Five Days of Reading Aloud – When do I have time to Read Aloud?
Today I want to share about when to read aloud. Maybe you are thinking to yourself, “Yes, a lovely idea but how am I going to fit it into my already full day?”
For me, reading aloud is a natural part of our day. I utilize curricula that build upon rich, living literature. Using this approach makes reading aloud the foundation of our days. This style of teaching doesn’t work for everyone. A textbook program or computer learning may be the perfect fit for your child. It could be that your child does really well with workbooks and why rock that boat?
Why? Because no matter which curriculum brings success in your homeschool, the benefits of reading aloud make it a great addition to your day.
6 Perfect Times to Read Aloud:
1 Read aloud at bedtime – There isn’t a more perfect time. The day has been full of excitement, busyness and learning. This can make it be difficult to unwind. Adding read alouds to your bedtime routine provides a great way to help children transition and prepare for rest. Maybe you read for a set amount of time or just a chapter or two. Your children will look forward to bedtime!
2 Read aloud at lunch –Everyone is sitting down, hands are busy and mouths are quiet. (Well, they should be, lol.) It means that mom has to eat lunch after everyone else but it works out well. The lunch time reading is usually only one chapter; maybe two if they eat really slowly.
3 Read aloud during quiet time – This worked really well for us when I had all of my children in one room for rest time. It helped keep older ones quiet while younger ones drifted off to sleep. I have been tossing around the idea of doing this again. My read aloud stack is growing! I need to carve out some more time for all these great books.
4 Read aloud during group learning – After breakfast, we start our day with “Gather at the Table Time”. We quickly clean up and then get a start on the official school day. Missionary stories or biographies are the normal pick for read alouds during this time. You could easily take a trip with Dr. Dolittle or jump into the Wardrobe to head to Narnia right after breakfast. It really helps the children to shift gears into focusing and engaging those brains!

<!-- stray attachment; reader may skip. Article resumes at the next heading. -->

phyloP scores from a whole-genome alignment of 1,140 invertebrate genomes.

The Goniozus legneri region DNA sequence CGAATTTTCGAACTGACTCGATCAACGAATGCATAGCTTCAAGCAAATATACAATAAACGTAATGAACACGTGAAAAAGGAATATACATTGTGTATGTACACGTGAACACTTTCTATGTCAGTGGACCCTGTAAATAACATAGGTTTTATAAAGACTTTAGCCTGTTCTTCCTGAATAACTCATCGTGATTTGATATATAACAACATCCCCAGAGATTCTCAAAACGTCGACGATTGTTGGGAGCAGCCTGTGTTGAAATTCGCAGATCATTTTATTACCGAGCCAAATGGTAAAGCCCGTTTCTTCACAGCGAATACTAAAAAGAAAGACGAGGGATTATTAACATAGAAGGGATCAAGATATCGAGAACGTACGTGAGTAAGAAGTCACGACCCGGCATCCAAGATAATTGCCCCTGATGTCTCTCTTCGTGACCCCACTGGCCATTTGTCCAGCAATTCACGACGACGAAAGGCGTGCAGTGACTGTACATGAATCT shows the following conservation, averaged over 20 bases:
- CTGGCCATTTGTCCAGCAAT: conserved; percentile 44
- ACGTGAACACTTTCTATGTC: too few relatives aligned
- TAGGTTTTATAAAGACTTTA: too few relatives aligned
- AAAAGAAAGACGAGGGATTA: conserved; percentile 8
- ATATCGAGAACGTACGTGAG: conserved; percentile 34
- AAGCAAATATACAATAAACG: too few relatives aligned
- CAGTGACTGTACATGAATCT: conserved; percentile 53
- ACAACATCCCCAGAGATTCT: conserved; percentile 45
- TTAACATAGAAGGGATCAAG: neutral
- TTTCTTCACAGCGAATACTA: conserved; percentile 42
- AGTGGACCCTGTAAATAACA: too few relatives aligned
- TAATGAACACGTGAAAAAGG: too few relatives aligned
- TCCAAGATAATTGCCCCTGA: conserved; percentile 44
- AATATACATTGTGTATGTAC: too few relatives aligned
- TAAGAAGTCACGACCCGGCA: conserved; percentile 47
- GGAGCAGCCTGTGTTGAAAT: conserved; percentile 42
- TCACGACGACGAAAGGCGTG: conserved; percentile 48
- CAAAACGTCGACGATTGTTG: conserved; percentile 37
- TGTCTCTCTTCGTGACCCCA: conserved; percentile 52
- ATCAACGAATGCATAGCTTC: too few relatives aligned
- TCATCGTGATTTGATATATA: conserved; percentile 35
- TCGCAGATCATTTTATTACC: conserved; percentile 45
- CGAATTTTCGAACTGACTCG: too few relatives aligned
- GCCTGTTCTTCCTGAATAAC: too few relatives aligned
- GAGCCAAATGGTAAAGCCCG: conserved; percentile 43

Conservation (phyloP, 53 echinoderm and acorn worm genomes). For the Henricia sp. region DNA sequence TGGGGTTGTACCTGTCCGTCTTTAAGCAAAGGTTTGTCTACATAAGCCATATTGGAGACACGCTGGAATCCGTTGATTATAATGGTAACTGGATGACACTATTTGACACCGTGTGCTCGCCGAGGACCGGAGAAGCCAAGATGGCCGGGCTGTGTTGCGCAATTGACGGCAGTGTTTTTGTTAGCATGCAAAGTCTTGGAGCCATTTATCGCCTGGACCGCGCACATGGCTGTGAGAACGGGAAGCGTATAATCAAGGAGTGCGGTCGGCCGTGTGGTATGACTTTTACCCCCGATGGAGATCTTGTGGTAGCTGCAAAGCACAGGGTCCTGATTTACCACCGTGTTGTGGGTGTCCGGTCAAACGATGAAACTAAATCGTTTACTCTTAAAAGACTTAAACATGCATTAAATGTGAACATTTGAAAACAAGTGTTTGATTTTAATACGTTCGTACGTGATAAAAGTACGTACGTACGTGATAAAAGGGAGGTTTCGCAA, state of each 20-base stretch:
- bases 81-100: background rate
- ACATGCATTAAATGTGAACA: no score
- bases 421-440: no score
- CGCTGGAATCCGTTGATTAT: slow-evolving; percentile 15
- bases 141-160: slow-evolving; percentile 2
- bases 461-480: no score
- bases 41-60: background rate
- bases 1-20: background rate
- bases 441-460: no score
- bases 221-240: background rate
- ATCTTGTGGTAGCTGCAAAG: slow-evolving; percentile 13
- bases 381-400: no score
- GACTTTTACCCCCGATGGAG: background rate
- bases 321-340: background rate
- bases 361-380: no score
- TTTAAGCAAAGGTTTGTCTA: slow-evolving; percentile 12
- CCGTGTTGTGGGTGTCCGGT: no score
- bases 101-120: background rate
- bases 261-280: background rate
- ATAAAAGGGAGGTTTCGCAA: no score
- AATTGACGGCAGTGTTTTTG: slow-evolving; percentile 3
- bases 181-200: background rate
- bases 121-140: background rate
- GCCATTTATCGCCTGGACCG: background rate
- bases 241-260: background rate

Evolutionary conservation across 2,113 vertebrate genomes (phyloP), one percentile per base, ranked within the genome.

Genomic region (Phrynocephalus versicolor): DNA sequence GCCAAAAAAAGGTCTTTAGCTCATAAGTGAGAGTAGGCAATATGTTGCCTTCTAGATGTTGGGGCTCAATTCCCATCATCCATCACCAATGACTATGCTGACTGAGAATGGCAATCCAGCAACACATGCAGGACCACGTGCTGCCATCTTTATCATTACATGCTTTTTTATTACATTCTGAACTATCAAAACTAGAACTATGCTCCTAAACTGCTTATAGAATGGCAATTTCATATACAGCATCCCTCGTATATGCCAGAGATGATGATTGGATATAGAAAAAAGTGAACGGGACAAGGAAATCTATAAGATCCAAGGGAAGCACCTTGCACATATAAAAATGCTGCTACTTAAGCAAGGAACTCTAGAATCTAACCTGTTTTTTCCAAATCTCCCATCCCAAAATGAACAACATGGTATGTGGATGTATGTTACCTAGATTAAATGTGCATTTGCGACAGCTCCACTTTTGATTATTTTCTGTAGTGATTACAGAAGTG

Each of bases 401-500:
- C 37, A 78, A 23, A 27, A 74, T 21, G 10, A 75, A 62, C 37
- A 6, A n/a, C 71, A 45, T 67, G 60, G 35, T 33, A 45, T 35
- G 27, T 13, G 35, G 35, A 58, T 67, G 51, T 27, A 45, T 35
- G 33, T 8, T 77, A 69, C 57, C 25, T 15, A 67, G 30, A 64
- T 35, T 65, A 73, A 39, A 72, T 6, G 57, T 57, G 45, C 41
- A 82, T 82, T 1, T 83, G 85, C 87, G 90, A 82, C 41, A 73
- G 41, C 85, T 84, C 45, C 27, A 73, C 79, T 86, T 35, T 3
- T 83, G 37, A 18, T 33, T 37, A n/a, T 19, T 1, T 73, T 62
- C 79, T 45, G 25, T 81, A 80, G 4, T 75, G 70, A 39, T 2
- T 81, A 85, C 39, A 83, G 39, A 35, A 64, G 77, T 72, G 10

5 Read aloud for a break – We all need a break now and then, right? This has been a recent read aloud session for us. With wide age ranges, I have books that I want to read to my younger/middle children that my older children have already heard. Since the older ones have a heavier work load, it just made sense to “take a break” with my younger ones. Once the older ones are busy on Algebra and science, I grab a couple of the younger ones and we read aloud. Having a “break time read aloud” could be a wonderful resource to help children who get overwhelmed with certain subjects. It also helps to break up the school day and let children have a chance to work their brains in various ways.
6 Read aloud while they work – Ah, this is a favorite here. My children are excited to fold laundry. Yes, they are. Why? Because while they fold, I read aloud. A beautiful picture of multitasking. You could read aloud while dishes are being washed or while they clean their room. It works great for helping them to focus on the tedious task at hand and make it enjoyable. It won’t work while they are cutting the grass. Well, maybe it could but you will have to drop by later this week to find out.
If you don’t think you have time to read aloud or it is a struggle to make time, I challenge you to think outside of the box! While my children have requested that I read for four hours (and I have), it isn’t always realistic. However, we can all find 15 minutes to grab a book and start building memories.
I’d love to hear creative ideas of how you find time to read aloud!
If you missed Day 1 of Reading Aloud, please read about the benefits. Come back the rest of the week to see what I share about when mom just can’t read and managing the ages and stages! Of course, I’ll be sharing some of our favorite read alouds and more.
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